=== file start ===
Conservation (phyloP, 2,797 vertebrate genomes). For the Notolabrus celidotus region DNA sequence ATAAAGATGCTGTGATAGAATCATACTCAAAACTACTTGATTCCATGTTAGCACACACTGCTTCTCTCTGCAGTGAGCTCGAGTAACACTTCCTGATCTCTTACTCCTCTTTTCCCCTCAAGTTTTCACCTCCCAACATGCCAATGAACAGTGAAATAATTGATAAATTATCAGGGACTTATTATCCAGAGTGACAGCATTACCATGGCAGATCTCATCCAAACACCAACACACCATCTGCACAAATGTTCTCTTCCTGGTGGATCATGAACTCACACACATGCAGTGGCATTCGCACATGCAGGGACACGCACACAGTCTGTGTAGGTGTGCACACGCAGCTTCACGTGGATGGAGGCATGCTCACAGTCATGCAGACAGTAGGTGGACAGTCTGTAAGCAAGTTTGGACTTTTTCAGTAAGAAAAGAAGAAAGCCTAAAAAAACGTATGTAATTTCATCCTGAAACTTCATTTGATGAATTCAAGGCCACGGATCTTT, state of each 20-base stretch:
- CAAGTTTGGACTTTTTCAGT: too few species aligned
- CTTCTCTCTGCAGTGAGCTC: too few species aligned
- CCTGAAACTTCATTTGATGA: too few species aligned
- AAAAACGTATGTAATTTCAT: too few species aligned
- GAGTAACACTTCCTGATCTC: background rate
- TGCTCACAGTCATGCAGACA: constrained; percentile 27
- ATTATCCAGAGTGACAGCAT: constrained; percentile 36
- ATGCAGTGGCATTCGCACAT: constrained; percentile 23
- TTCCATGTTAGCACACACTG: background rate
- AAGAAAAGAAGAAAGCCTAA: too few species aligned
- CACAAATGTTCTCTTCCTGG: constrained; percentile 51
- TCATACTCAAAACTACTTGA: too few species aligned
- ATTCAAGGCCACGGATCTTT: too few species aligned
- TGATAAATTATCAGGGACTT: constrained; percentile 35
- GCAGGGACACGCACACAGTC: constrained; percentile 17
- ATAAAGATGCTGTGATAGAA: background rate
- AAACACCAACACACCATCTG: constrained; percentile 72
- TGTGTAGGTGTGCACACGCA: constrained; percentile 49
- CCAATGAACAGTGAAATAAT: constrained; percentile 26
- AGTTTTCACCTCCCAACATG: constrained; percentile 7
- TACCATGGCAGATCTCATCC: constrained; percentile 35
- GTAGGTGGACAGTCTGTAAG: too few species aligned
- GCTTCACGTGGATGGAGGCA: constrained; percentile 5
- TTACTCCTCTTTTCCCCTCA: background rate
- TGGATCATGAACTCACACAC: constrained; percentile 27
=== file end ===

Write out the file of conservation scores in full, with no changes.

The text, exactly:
Conservation (phyloP, 2,797 vertebrate genomes). For the Notolabrus celidotus region DNA sequence ATAAAGATGCTGTGATAGAATCATACTCAAAACTACTTGATTCCATGTTAGCACACACTGCTTCTCTCTGCAGTGAGCTCGAGTAACACTTCCTGATCTCTTACTCCTCTTTTCCCCTCAAGTTTTCACCTCCCAACATGCCAATGAACAGTGAAATAATTGATAAATTATCAGGGACTTATTATCCAGAGTGACAGCATTACCATGGCAGATCTCATCCAAACACCAACACACCATCTGCACAAATGTTCTCTTCCTGGTGGATCATGAACTCACACACATGCAGTGGCATTCGCACATGCAGGGACACGCACACAGTCTGTGTAGGTGTGCACACGCAGCTTCACGTGGATGGAGGCATGCTCACAGTCATGCAGACAGTAGGTGGACAGTCTGTAAGCAAGTTTGGACTTTTTCAGTAAGAAAAGAAGAAAGCCTAAAAAAACGTATGTAATTTCATCCTGAAACTTCATTTGATGAATTCAAGGCCACGGATCTTT, state of each 20-base stretch:
- CAAGTTTGGACTTTTTCAGT: too few species aligned
- CTTCTCTCTGCAGTGAGCTC: too few species aligned
- CCTGAAACTTCATTTGATGA: too few species aligned
- AAAAACGTATGTAATTTCAT: too few species aligned
- GAGTAACACTTCCTGATCTC: background rate
- TGCTCACAGTCATGCAGACA: constrained; percentile 27
- ATTATCCAGAGTGACAGCAT: constrained; percentile 36
- ATGCAGTGGCATTCGCACAT: constrained; percentile 23
- TTCCATGTTAGCACACACTG: background rate
- AAGAAAAGAAGAAAGCCTAA: too few species aligned
- CACAAATGTTCTCTTCCTGG: constrained; percentile 51
- TCATACTCAAAACTACTTGA: too few species aligned
- ATTCAAGGCCACGGATCTTT: too few species aligned
- TGATAAATTATCAGGGACTT: constrained; percentile 35
- GCAGGGACACGCACACAGTC: constrained; percentile 17
- ATAAAGATGCTGTGATAGAA: background rate
- AAACACCAACACACCATCTG: constrained; percentile 72
- TGTGTAGGTGTGCACACGCA: constrained; percentile 49
- CCAATGAACAGTGAAATAAT: constrained; percentile 26
- AGTTTTCACCTCCCAACATG: constrained; percentile 7
- TACCATGGCAGATCTCATCC: constrained; percentile 35
- GTAGGTGGACAGTCTGTAAG: too few species aligned
- GCTTCACGTGGATGGAGGCA: constrained; percentile 5
- TTACTCCTCTTTTCCCCTCA: background rate
- TGGATCATGAACTCACACAC: constrained; percentile 27